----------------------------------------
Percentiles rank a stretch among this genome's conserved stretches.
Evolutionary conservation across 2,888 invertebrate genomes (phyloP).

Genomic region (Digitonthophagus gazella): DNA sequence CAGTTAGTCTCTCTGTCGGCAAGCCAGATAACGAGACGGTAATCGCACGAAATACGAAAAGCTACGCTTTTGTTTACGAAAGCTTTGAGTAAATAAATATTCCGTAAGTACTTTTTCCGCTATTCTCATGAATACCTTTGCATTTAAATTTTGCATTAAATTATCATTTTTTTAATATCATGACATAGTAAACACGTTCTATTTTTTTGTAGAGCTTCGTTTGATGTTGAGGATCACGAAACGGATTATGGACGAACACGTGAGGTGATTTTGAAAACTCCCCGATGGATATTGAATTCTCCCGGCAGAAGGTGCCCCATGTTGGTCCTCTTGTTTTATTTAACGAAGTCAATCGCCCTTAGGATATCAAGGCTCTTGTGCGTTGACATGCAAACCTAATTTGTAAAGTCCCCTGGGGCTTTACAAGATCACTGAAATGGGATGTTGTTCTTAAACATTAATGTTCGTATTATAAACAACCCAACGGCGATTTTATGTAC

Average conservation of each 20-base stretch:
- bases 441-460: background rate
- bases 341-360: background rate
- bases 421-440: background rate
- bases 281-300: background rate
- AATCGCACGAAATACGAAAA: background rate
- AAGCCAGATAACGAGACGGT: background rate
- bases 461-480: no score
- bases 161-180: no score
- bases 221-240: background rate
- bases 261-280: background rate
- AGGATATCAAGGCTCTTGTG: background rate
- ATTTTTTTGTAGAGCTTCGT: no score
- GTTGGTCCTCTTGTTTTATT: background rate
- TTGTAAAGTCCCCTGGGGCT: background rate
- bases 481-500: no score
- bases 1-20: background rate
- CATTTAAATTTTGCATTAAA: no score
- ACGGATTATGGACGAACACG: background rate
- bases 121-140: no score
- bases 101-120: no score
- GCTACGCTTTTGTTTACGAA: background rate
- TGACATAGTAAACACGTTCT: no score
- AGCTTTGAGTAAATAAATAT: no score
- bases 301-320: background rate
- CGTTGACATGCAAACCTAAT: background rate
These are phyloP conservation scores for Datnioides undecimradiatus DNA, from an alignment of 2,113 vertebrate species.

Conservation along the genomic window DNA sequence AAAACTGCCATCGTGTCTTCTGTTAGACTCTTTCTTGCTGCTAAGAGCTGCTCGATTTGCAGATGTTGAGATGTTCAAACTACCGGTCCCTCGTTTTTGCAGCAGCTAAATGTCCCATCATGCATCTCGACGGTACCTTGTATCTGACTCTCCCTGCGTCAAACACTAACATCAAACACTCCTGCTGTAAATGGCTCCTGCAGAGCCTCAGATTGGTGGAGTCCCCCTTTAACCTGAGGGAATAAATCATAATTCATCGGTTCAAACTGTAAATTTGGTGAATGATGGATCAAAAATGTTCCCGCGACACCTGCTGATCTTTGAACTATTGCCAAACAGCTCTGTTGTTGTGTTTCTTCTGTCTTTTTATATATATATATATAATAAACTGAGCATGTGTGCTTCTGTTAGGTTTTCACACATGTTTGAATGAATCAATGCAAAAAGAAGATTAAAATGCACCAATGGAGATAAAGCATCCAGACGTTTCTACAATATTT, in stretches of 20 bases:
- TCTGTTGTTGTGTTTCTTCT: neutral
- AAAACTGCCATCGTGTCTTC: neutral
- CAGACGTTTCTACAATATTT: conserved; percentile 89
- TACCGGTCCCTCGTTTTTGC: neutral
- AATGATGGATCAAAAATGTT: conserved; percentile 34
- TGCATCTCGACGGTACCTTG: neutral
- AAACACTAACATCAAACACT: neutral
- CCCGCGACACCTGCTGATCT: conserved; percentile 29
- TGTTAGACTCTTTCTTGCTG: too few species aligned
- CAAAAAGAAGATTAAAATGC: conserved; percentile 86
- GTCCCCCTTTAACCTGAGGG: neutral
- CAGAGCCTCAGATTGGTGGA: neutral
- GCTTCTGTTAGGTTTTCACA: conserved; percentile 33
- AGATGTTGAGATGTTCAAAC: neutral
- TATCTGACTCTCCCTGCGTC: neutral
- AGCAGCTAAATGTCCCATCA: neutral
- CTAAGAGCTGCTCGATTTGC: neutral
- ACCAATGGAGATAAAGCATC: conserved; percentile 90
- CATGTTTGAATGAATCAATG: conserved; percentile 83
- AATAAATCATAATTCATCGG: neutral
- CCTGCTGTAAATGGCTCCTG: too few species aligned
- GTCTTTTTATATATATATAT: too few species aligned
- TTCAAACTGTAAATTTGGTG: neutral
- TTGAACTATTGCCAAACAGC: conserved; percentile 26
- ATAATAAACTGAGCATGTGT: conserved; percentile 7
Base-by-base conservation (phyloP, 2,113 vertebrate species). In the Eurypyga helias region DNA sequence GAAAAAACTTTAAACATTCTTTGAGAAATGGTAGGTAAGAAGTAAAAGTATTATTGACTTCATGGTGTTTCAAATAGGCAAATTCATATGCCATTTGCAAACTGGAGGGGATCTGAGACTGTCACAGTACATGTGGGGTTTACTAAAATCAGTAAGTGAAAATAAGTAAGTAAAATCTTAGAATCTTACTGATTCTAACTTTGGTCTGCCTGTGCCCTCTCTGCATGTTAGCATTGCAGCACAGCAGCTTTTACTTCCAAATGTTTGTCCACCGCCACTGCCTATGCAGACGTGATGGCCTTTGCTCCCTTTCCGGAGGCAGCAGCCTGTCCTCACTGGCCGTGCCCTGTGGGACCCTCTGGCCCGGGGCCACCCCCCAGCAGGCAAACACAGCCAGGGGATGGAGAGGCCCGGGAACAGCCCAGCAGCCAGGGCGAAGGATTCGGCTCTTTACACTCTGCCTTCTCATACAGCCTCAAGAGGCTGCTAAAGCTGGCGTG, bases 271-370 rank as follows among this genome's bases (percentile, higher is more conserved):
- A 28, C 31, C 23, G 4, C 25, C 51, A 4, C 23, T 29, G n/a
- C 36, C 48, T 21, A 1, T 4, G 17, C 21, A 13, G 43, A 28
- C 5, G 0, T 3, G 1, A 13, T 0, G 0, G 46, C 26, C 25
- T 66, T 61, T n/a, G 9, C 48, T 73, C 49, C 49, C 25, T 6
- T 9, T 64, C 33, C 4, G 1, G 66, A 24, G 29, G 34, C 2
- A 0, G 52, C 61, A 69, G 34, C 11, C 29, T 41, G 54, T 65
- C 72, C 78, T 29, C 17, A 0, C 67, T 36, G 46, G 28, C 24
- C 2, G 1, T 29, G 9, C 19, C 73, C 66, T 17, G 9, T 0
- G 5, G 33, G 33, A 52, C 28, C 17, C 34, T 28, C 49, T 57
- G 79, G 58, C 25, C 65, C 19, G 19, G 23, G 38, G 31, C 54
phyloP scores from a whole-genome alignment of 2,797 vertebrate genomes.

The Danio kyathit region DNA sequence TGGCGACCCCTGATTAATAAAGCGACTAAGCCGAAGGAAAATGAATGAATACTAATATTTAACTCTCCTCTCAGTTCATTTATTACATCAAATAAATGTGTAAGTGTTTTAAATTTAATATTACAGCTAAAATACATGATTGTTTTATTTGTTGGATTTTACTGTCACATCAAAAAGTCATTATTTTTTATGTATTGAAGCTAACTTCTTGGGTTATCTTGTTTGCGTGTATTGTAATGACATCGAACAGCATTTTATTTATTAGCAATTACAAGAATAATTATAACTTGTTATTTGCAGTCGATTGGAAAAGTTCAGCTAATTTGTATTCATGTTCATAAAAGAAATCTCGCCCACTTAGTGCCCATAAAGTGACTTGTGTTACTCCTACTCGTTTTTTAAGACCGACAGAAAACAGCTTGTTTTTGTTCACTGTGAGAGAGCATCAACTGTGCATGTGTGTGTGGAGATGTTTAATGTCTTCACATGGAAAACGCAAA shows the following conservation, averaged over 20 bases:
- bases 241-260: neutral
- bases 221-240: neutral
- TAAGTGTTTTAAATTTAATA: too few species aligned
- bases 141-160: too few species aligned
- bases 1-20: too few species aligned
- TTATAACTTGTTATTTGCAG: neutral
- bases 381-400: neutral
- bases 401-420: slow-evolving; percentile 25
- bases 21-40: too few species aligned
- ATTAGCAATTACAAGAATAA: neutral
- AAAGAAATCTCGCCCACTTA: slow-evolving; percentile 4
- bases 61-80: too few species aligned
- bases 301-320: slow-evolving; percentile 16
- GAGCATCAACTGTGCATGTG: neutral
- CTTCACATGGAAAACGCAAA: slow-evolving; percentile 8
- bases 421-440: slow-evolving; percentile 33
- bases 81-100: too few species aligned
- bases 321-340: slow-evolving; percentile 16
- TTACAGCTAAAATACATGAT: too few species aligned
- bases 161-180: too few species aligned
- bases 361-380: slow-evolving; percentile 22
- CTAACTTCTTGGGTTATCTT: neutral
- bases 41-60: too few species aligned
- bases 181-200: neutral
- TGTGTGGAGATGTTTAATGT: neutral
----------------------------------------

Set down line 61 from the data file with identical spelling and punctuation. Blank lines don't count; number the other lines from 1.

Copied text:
- T 66, T 61, T n/a, G 9, C 48, T 73, C 49, C 49, C 25, T 6